6 kaffir lime leaves
1 tablespoon coarsely ground white peppercorns


  1. Make curry paste: Use a mortar and pestle or a food processor to pulverize garlic, shallots, lemongrass, ginger and peppercorns until a coarse paste forms. 
  2. In a bowl, combine chicken with curry paste and soy sauce. Let marinate 30 minutes.
  3. Place marinated chicken in a stock pot over medium-low heat, then cover pot with a large metal bowl filled with ice water. Cook until wisps of steam begin to escape from pot, about 20 minutes.
  4. Remove bowl of ice water, add scallions and lime leaves to pot, and stir. Cover pot again with bowl of ice water, adding more ice if necessary, and cook, covered, until chicken is cooked through, 30 minutes more. 
  5. Transfer chicken and sauce to a large bowl or platter. 

Wine pairing: New Zealand Sauvignon Blanc

Saturday, December 20, 2014

Tuscan Beef Stew

This recipe from Florence, Italy is exceptional. While all of the ingredients contribute to the whole, two ingredients are the stars.....Chianti and black pepper. The Chianti is critical as this recipe really needs a medium-bodied wine. Do not use a Cabernet or a will ruin the flavor. If you don't have a Chianti handy, reach for a Cotes du Rhone or Pinot Noir.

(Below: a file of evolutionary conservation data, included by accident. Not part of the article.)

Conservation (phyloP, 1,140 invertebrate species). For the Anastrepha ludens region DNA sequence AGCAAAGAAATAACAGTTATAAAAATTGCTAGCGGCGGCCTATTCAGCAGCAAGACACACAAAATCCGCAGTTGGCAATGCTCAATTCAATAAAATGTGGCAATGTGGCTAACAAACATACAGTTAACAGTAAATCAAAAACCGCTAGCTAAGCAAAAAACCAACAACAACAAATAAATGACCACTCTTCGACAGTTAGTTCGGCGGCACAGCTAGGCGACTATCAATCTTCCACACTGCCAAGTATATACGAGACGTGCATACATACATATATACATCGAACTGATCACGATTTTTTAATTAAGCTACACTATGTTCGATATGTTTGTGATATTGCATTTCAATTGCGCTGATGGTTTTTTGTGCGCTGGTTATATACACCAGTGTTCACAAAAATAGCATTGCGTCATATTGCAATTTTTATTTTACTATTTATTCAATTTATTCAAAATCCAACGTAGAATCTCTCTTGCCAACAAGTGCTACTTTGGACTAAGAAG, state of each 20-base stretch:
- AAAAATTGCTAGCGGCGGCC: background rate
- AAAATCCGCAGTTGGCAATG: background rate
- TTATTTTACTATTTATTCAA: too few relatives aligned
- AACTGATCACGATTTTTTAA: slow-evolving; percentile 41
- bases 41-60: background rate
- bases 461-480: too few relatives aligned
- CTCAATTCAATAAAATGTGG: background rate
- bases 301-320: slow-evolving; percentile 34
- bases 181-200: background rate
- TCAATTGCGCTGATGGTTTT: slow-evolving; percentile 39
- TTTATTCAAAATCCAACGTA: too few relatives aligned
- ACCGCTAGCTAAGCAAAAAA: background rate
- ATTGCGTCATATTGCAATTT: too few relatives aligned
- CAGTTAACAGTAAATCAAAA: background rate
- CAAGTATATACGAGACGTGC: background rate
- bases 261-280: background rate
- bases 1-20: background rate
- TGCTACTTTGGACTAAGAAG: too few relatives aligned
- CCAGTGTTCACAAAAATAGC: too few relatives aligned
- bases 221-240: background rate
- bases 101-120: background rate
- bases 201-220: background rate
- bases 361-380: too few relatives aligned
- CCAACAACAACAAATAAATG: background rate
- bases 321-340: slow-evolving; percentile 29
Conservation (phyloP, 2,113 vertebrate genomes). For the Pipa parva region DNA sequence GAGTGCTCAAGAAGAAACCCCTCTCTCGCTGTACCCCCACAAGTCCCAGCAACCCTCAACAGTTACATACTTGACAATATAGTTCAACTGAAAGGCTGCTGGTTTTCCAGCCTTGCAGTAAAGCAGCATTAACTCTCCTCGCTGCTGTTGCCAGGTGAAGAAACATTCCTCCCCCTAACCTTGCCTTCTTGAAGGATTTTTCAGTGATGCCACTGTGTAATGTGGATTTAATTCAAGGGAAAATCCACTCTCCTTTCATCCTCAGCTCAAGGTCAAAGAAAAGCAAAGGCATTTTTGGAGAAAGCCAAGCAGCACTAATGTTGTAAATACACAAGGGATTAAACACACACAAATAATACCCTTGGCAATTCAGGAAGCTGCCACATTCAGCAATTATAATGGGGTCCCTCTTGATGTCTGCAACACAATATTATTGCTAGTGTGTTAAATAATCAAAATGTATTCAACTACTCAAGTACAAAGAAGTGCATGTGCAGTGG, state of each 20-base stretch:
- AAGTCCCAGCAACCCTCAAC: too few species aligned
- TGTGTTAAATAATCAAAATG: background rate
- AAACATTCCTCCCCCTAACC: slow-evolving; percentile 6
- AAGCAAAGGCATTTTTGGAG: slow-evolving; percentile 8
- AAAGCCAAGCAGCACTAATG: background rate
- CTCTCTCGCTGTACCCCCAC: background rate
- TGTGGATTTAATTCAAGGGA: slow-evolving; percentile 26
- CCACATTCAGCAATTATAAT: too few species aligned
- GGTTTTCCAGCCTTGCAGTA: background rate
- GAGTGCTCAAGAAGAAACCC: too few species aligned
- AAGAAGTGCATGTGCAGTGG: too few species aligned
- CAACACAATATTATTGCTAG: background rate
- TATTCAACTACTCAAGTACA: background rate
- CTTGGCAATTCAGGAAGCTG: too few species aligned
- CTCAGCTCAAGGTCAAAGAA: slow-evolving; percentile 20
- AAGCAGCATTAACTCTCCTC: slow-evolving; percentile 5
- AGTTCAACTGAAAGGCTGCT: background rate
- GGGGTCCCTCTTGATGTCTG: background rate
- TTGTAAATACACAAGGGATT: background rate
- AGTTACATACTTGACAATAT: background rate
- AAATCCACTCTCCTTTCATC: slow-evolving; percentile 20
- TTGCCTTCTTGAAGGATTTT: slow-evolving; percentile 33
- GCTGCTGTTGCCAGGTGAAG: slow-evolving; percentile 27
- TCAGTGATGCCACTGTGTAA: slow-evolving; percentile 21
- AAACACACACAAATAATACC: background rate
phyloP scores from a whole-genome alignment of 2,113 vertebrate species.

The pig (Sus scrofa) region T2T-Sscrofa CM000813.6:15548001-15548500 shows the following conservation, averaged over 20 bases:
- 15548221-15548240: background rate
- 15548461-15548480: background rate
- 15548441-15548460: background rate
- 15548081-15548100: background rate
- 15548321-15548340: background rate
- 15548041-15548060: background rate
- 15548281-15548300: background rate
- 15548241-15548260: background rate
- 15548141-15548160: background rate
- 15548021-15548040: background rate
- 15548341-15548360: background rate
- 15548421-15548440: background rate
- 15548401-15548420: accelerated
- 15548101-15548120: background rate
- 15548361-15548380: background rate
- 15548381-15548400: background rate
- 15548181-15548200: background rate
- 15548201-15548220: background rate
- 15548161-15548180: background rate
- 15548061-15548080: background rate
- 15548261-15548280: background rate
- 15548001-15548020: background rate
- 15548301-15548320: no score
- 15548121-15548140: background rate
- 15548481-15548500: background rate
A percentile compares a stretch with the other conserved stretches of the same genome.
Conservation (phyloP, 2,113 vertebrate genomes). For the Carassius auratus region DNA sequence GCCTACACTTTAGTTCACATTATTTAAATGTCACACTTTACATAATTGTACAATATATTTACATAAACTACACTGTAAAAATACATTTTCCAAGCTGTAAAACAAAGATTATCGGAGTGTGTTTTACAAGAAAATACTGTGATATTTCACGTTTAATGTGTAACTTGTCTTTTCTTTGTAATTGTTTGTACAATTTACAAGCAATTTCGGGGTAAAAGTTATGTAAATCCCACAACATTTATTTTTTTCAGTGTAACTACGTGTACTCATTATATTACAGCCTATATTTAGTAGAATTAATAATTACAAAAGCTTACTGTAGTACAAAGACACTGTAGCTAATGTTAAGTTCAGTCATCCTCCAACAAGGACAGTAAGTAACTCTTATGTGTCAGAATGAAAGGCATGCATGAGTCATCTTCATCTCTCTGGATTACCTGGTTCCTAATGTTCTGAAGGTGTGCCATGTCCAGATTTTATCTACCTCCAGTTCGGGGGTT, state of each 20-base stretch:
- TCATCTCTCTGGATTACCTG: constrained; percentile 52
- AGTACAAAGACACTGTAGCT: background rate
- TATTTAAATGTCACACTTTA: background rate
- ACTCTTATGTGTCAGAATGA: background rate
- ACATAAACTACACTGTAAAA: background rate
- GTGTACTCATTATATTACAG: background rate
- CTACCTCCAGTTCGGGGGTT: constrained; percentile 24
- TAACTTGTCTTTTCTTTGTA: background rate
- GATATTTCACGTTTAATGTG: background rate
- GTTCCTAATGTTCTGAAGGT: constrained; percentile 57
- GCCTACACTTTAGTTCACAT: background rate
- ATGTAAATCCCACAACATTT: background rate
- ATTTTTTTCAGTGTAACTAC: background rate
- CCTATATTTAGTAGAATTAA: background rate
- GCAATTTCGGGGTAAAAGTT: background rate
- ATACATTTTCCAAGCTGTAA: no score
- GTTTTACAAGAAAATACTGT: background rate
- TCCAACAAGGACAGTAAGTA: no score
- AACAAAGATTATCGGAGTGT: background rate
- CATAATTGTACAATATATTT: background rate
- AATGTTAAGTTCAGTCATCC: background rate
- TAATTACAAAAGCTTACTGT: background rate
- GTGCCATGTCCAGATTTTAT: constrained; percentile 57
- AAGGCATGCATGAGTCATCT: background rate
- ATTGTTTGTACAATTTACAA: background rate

The stew can be served naked, as it is pictured above. It also pairs nicely with polenta or a fresh baguette of crusty bread. My preferred way of serving it is over buttered pappardelle pasta. The tilemakers of Santa Maria del Fiore Cathredal Duomo created this recipe and it was published in the January issue of Cook's Illustrated. The recipe serves six to eight people.

  • 4pounds boneless beef short ribs, trimmed and cut into 2-inch pieces
  • Salt
  • 1tablespoon vegetable oil
  • 1(750-ml) bottle Chianti
  • 1cup water
  • 4shallots, peeled and halved lengthwise
  • 2carrots, peeled and halved lengthwise
  • 1garlic head, cloves separated, unpeeled, and crushed
  • 4sprigs fresh rosemary